N.B. the 25th, 50th and 75th percentiles are also referred to as quartiles (Q).

To calculate percentiles from grouped data an interpolation method is required:

  1. Find the class within which the percentile lies.
  2. Determine the percentage between the bottom of the distribution and the class containing the percentile.
  3. Determine the number of additional cases required to make up the percentile.
  4. Assume (!) the scores in the class are evenly distributed.
  5. Find the additional number of cases in the class required to make up the percentile.
  6. Add this to the number of cases between the bottom of the distribution and the class containing the percentile.

Px = LCB + (N/C * C)

where:
LCB = the value (percentage) of the lower class (frequency group) boundary
N = the number of additional cases required to make up the desired percentile
C = the number of cases in the class (frequency group)

e.g:

Marks:
Frequency:
Cumulative f
Cumulative %
Examples:
91-100
1
50

100

90% of 50 = 45 cases

P90 = 81 + (5/9 * 9) = 86%

81-90
9
49
98
71-80
9
40
80
61-70
13
31
61

50% of 50 = 25 cases

P50 = 61 + (7/13 * 9) = 65.85%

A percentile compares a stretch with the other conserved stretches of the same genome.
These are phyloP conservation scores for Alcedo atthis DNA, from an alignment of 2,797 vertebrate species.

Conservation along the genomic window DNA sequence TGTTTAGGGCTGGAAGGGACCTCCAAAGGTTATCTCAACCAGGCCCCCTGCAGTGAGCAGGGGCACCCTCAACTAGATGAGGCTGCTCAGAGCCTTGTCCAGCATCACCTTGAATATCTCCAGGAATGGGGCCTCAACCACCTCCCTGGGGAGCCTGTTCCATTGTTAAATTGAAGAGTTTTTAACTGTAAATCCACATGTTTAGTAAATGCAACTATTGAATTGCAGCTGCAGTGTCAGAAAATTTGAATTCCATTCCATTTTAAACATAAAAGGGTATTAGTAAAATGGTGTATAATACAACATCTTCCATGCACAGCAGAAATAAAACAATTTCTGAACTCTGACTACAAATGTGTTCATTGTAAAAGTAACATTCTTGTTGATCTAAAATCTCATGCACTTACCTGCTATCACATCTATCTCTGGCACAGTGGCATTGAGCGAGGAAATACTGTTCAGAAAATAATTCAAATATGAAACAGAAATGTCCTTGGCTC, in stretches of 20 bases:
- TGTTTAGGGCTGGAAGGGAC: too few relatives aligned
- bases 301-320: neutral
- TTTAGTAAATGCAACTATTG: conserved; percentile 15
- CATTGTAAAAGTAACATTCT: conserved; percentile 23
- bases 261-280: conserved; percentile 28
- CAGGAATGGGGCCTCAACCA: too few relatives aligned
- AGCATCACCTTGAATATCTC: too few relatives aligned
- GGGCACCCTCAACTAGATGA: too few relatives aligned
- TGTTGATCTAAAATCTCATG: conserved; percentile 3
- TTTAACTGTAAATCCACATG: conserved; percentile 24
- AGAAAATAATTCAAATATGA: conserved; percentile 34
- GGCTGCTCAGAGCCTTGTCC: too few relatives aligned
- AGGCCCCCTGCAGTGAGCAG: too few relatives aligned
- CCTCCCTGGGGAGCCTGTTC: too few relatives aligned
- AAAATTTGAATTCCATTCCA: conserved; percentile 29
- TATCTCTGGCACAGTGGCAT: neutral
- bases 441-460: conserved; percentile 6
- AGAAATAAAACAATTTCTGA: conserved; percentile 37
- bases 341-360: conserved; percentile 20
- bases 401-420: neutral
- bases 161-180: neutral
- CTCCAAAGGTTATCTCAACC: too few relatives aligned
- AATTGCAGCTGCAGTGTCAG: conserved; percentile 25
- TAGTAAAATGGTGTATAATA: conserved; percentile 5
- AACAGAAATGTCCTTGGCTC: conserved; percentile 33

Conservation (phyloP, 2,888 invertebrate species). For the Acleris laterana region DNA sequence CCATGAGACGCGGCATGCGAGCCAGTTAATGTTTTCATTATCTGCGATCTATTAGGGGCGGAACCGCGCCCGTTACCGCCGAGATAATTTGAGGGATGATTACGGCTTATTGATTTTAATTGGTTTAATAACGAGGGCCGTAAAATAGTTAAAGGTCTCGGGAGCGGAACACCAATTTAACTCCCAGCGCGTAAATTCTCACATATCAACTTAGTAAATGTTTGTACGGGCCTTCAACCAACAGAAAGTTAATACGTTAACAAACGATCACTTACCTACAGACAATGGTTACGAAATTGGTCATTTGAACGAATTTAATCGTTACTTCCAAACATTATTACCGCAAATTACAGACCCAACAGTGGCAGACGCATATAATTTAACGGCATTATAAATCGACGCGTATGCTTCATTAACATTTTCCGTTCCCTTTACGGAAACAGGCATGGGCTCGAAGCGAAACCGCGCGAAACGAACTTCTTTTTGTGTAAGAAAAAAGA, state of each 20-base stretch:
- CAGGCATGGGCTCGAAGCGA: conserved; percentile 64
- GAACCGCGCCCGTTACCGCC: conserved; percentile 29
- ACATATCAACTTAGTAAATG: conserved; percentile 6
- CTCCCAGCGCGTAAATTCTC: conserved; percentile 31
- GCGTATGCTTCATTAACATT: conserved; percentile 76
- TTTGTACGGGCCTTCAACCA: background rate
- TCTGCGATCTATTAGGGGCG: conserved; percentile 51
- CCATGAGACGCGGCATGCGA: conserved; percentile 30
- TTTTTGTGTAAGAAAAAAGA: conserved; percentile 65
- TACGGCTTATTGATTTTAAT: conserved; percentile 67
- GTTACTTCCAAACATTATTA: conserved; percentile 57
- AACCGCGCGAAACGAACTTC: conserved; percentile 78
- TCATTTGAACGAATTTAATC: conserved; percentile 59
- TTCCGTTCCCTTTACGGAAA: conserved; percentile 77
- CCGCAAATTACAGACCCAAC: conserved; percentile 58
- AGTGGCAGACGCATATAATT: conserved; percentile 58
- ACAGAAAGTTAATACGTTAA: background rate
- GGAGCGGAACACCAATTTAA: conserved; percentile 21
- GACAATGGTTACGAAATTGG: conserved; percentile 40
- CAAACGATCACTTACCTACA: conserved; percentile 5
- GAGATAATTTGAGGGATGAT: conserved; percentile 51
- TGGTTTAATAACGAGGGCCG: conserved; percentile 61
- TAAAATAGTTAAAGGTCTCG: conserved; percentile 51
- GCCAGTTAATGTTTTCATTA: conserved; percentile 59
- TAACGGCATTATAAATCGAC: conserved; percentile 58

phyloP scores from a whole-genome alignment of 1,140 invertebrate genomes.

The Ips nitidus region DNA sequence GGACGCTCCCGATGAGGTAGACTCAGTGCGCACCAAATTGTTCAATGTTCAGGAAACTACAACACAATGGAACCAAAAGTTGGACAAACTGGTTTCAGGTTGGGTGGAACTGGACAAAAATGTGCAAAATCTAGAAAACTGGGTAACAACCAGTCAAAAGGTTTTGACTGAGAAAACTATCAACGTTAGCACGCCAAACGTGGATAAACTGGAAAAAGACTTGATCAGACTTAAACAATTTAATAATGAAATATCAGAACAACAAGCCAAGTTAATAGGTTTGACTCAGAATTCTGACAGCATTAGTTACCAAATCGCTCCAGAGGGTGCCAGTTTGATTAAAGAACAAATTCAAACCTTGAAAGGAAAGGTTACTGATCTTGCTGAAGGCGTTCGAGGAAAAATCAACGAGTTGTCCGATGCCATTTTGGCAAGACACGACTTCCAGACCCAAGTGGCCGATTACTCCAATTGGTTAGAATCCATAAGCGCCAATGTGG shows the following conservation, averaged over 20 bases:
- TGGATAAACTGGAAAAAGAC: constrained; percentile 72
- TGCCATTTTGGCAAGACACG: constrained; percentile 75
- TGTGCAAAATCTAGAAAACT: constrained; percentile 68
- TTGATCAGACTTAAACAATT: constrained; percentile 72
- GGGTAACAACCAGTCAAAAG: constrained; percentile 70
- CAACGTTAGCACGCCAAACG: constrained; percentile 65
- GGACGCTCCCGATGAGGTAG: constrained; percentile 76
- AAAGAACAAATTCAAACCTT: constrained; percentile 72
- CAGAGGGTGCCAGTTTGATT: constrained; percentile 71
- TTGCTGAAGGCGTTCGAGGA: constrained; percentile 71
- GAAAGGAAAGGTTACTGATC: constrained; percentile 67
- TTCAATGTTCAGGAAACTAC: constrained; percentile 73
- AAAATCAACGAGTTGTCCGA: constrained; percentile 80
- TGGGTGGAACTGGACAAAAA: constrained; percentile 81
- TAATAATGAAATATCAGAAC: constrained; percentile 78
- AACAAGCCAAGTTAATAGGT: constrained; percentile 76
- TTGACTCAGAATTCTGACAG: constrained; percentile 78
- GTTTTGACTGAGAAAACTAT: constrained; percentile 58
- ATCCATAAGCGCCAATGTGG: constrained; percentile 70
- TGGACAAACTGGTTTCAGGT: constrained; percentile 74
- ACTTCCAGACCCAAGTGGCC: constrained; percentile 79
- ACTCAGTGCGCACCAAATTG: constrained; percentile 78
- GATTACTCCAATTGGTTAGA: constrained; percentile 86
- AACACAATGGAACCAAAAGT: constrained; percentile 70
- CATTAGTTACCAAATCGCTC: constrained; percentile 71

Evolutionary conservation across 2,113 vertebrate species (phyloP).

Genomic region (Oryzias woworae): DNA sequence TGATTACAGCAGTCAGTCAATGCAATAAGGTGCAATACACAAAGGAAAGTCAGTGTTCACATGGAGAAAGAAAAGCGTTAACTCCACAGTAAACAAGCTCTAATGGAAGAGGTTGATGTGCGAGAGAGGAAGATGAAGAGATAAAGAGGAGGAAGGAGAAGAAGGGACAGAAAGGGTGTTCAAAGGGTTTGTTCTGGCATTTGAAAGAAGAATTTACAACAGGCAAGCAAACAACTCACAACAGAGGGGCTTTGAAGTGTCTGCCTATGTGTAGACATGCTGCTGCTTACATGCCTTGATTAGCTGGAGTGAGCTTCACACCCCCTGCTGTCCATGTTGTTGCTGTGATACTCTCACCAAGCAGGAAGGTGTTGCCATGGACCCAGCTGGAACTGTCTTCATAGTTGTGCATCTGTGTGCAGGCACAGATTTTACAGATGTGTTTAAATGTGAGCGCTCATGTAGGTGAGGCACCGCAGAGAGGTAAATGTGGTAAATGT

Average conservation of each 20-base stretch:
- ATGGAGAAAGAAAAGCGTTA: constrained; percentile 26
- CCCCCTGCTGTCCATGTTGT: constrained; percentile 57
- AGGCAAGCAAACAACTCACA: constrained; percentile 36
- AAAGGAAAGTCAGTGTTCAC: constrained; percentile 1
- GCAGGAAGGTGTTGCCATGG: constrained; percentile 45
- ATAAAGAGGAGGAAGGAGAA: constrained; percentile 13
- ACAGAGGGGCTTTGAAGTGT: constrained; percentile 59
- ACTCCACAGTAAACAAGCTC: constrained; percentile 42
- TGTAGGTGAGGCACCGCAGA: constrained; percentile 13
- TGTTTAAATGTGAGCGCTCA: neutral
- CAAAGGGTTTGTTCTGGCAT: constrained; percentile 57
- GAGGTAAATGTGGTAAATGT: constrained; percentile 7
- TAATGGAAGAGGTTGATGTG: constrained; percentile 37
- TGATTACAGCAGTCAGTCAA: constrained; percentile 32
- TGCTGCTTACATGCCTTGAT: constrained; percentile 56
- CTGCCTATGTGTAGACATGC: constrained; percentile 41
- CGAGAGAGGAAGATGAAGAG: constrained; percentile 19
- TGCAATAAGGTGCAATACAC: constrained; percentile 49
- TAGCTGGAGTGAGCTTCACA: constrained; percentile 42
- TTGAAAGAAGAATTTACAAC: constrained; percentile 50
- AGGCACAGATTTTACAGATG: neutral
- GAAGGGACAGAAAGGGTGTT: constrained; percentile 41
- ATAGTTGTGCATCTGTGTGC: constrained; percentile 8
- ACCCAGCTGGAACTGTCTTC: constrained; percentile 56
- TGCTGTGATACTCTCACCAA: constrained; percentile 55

51-60
7
18
36
41-50
6
11
22
31-40
4
5
10
21-30
0
1
2
11-20
0
1
2
1-10
1
1
2
 
N = 50
 

 

You may wish to note that MSExcel uses the following formulae to calculate quartiles. If the data are assumed to be in ascending order:

(Freund, J and Perles, B (1987) "A New Look at Quartiles of Ungrouped Data", The American Statistician, 41, 3, 200-203)

 

Frequency Graphs

Remember that statistics is the science of collecting, classifying and interpreting numerical data. Graphs make it easy to see features in numerical data.

Histograms

Marks:
f
Cum f
Cum %
90-99
0
50
100
80-89
2
50
100
70-79
6
48
96
60-69
9
42
84
50-59
12
33
66
40-49
10
21
42
30-39
7
11
22
20-29
3
4
8
10-19
1
1
2
0-9
0
0
0
Frequency histogram

Frequency polygon

 

A frequency histogram is a series of rectangles representing the frequencies of the class intervals.

The same data can also be drawn as a frequency polygon:


Which format is best?

A number of differently-shaped frequency distributions are common:

Frequency distributions

In skewed (i.e. non-symmetrical) frequency distributions, the "tail" of the frequency distribution points in the direction of the skew, e.g.

Positive skew

Negative skew

Negative skew

Positive skew

In numerical terms, the shape of a frequency distribution is measured by two parameters:

Skew